Category Archives: Maibock

The Very Long Trail Of Beer Adventures

Editor’s note: The never ending search for good tasting beer goes way back. In my case, the quest to find flavorful beer goes all the way back to the second half of the 1970’s (at least legally) when domestic beer was essentially lager brewed with rice and/or corn, which in the case of Schlitz, the disastrous use of anti-foaming agents made Budweiser the king of American beers.
In those days, with the delightful exception of spring American bock, flavorful beer was found in imported beer, although obtaining fresh examples from Europe was dubious at best.

Carlsberg then and now

Carlsberg brewery which often gets pooh-poohed from the beer expert crowd. Is now doing collaborative with Brooklyn Brewery. Long before its recognition as a global futbol brand 1960s-advert-magazine-advertisement-dated-1968-advertising-carlsberg-f0ey8y Carlsberg had a special place in American beer history, with its introduction of beer_712Carlsberg Elephant malt liquor (as it was called, addressing taxation concerns) was an early example of strong beer, although by today’s standard of strength, would be considered somewhat mild. But in those days, most beer was weak and watery. The Elephant, as it was commonly referred to, was in a class by itself. It was a beer my lost friend TA said he would serve to Hunter S. Thompson.

Before It was called fresh hop IPA

sierra_nevada_celebration_ale Sierra Nevada beers were rare anywhere east of the Mississippi river. When Sierra Nevada Celebration Ale first appeared in the Midwest, there was no reference of it being an IPA. It was just an extraordinary tasting ale. This was before hops became marketing drudgery.

Great tasting beer existed before anyone had the idea of saying the word “craft”

augbockThe fabulous recipe from Huber Brewing in Monroe, Wisconsin was a prime example of the Augsburger brand and their commitment to the German bock tradition. Education was sparse, to say the least, concerning beer in those days, with many folks still believing that bock was created by cleaning out the vats. Augsburger countered this misinformation by printing up a bock marker explaining the Einbeck roots of the style, placed inside each six pack.

Imported, no Transported to Another World


I recall my friend Gary, who in those days was strictly a Bud man, preferring the can to the bottle. He had a nice deli sandwich he was about to eat and he poured the weissbier into a ceramic mug. He took a healthy quaff and developed a new found expression on his face. One I had never seen before: a moment of surprised delight. Can one beer experience change your reality? Well all I can say that Gary, the hard working Bud man, 10 years later was ordering for Christmas, a half barrel of August Schell Cherry Bock, their holiday Blizzard/Snow Storm recipe that year.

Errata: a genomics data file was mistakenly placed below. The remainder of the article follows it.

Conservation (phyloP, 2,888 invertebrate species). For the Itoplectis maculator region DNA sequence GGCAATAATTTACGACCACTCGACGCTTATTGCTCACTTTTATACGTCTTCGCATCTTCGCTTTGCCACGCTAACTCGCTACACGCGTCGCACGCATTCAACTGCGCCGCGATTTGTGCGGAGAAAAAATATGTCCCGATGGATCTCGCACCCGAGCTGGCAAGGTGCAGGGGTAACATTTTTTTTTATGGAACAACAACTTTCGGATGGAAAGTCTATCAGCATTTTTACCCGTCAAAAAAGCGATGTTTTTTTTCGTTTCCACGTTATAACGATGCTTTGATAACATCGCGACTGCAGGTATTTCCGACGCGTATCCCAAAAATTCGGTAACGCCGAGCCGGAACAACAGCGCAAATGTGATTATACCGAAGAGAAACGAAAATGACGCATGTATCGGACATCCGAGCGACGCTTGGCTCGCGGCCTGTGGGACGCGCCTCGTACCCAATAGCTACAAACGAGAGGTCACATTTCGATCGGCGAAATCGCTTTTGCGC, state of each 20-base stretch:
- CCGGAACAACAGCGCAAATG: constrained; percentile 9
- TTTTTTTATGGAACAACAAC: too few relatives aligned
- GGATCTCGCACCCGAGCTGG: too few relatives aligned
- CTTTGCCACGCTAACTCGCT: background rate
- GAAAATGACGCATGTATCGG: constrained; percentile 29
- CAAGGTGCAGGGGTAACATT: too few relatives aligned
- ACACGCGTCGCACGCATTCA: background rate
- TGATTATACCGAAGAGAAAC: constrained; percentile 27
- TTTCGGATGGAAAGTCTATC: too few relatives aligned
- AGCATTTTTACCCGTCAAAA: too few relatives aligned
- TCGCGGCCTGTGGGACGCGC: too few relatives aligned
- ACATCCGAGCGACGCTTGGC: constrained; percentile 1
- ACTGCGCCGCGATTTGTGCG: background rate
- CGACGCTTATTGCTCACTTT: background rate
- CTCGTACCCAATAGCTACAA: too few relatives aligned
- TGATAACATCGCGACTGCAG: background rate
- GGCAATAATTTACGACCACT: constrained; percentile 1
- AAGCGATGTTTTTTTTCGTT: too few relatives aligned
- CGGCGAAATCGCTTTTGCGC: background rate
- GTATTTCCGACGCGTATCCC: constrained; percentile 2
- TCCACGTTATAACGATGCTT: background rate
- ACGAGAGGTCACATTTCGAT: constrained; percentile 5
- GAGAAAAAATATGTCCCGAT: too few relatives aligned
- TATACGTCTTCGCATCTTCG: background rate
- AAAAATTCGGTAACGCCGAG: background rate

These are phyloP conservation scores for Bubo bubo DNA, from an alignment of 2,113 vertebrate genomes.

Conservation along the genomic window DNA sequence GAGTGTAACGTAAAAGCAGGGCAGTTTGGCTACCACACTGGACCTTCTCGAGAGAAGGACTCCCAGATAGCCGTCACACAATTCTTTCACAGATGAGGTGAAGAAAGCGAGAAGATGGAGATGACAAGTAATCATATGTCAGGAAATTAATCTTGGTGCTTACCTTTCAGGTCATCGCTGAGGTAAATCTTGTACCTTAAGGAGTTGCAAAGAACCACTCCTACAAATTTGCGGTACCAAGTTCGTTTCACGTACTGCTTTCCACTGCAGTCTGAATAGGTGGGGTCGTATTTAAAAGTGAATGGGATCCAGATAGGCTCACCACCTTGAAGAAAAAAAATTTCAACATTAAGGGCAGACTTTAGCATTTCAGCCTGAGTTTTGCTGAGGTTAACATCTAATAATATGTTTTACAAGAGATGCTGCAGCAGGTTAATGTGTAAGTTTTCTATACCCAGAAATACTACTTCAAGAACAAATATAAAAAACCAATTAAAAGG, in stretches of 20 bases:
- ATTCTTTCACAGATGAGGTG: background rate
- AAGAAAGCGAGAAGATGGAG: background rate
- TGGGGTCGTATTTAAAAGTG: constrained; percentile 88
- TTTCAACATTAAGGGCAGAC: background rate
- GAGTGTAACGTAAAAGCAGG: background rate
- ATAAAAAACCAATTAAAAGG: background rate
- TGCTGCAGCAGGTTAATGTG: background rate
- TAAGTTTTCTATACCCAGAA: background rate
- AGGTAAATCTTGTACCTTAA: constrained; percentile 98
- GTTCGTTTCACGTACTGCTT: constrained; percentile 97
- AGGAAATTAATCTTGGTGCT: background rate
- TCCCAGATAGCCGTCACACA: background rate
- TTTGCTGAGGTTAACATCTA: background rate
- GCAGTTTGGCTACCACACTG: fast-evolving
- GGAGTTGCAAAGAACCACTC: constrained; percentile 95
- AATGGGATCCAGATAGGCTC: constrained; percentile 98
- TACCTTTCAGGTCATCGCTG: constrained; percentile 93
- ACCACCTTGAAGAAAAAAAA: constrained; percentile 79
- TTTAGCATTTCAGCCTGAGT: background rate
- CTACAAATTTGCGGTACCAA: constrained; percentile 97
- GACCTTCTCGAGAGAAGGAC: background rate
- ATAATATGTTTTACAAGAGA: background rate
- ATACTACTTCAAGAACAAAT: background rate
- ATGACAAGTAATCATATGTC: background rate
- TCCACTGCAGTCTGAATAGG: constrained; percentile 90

In The Tradition Of Hellesbock

From Fort Collins, Colorado and the brewery named for that geographic location, comes this traditional hellesbock, a slightly tawny golden pour that stays true to the Maibock tradition, presenting an accomplished, tasty, malty brew, true to its Germanic heritage.
A very drinkable bock, although its 7.6% abv strength is not something to easily dismiss. Like many great Hellesbocks, this one has the nectar-like quality so often associated with this style. Odd that it appears at the beginning of bock season, although I have no way of knowing when exactly it was brewed. No matter. This is a delicious malty beer. It reminds me of the first time I tried Hacker-Pschorr Maibock, so long ago. The malty nose on this might be considered primal. Before hop obsessed beers became vogue, this harkens back to a time when substantial malt presentations were not something to be taken for granted. Which is a pleasant surprise: that a small brewery in Colorado adheres to a traditional recipe style, with such graceful panache.
This beer was very pleasant to drink. Unlike some samplings which are much more of a chore. It is always fun to discover a recipe that was worthy of an investigation. Cheers!